Alison Curtis: Poppy the puppy plays her part in helping Joan with her fear of dogs

We had the perfect storm of a very large dog who was also full of energy and very curious about the little girl who wouldn’t pet her
Alison Curtis: Poppy the puppy plays her part in helping Joan with her fear of dogs

I have written a few times in this column about my daughter Joan’s fear of dogs. I can’t quite pinpoint when it began but it is something that has been with her for as long as I can remember.

There have also been dozens of times we are walking about on a beach or in a park and a pretty innocent-looking dog comes up to greet us and Joan gets so noticeably agitated that the owners apologises so deeply I find myself getting embarrassed.

But I shouldn’t. It is a legitimate fear (all fears are) that thousands of people have. It is hard if you don’t fear a particular thing to put yourself in the shoes of someone who does. This meant too often I would get impatient with Joan which wasn’t helping either of us.

I did take her to two therapy sessions to help her get a hold of this and to try and equip her with the tools to overcome the fear herself. We even had a session with a gorgeous therapy dog which seemed to work but only for a short while afterwards.

The issue with Joan’s fear that made it so hard to address is it was s a very unpredictable fear. There are times when she is totally fine and goes over to pet dogs we cross paths within parks. Then there are times when she practically jumps out of her skin to get away from one. The tiniest dog in the world would have her climbing up me yet once she walked straight over and pet a Burmese Mountain dog!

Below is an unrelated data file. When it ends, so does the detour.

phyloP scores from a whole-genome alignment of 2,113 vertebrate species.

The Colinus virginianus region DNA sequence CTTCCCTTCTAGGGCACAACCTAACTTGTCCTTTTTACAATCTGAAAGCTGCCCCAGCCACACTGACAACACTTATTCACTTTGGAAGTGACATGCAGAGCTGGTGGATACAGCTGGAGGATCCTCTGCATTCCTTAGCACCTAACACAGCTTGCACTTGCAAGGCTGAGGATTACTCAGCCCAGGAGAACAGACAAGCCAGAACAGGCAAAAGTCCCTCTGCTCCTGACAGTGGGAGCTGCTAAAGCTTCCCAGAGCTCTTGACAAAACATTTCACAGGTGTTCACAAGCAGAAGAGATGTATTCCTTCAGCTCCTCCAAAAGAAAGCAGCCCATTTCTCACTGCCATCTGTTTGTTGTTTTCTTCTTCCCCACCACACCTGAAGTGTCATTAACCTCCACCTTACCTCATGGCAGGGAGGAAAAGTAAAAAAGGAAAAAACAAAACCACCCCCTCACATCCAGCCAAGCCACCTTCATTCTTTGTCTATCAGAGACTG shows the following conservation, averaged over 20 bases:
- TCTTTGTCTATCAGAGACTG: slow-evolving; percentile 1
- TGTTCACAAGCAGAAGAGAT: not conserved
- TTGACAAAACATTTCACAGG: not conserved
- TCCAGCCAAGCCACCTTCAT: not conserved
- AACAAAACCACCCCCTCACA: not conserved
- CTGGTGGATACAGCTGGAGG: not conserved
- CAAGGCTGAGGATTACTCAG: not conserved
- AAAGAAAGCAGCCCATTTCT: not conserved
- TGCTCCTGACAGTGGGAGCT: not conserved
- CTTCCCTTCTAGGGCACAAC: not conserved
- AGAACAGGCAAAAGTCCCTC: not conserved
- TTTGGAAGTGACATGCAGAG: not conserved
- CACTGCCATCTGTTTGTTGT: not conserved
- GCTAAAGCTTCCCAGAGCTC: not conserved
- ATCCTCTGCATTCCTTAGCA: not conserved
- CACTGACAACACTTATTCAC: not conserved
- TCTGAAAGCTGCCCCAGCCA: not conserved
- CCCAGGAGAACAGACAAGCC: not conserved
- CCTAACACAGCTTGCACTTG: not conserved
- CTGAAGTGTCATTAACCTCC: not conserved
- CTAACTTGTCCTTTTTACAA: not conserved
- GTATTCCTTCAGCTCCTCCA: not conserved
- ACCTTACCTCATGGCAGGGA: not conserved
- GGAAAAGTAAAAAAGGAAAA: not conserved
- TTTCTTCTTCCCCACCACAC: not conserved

It took me a long time, many years, to figure out what the issue for Joan really was. It wasn’t actually the size of the animal it was how excitable they were.

Getting to this realisation helped a bit in talking to Joan about different types of dog body language and how most behaviours are not to be feared. But we still had a way to go in order to make it a non-issue for her.

One of our biggest setbacks came in the name Poppy, a Newfoundland Collie cross pup who my sister-in-law adopted almost two years ago.

In all of our eyes, we had added the most adorable, stunning, playful, energetic pup to the family. But in Joan’s eyes we added an obstacle. A large, excitable obstacle, Which meant for over a year visiting them it was difficult on everyone, including Poppy who had to stay outside while we all sat around inside.

No matter how much Joan saw me pet or play with Poppy or how much we reassured her the dog wasn’t going to hurt her, it didn’t work. We had the perfect storm of a very large dog who was also full of energy and very curious about the little girl who wouldn’t pet her.

But all of this changed last week. Restrictions had lifted we could finally meet family outside, including Poppy. Joan as usual was anxious that Poppy was going to be there and when we met we quickly asked Joan to just pet her and she did. Poppy was just excited to see everyone and wants to check everyone out and once you have greeted her she calms down. But because Joan never had before, Poppy basically wanted to win her over.

And this time she did. There was a total light switch moment for Joan and all day she walked Poppy, sat beside her, pet her, and even gave her a hug. The relief from all of us was palpable, Joan even turned to me at one stage and said “How was I ever afraid of her?”

I was so proud of Joan, she overcame what I hope was her last big obstacle. A gorgeous, sweet, cuddly obstacle, who just wanted to be Joan’s friend all along.

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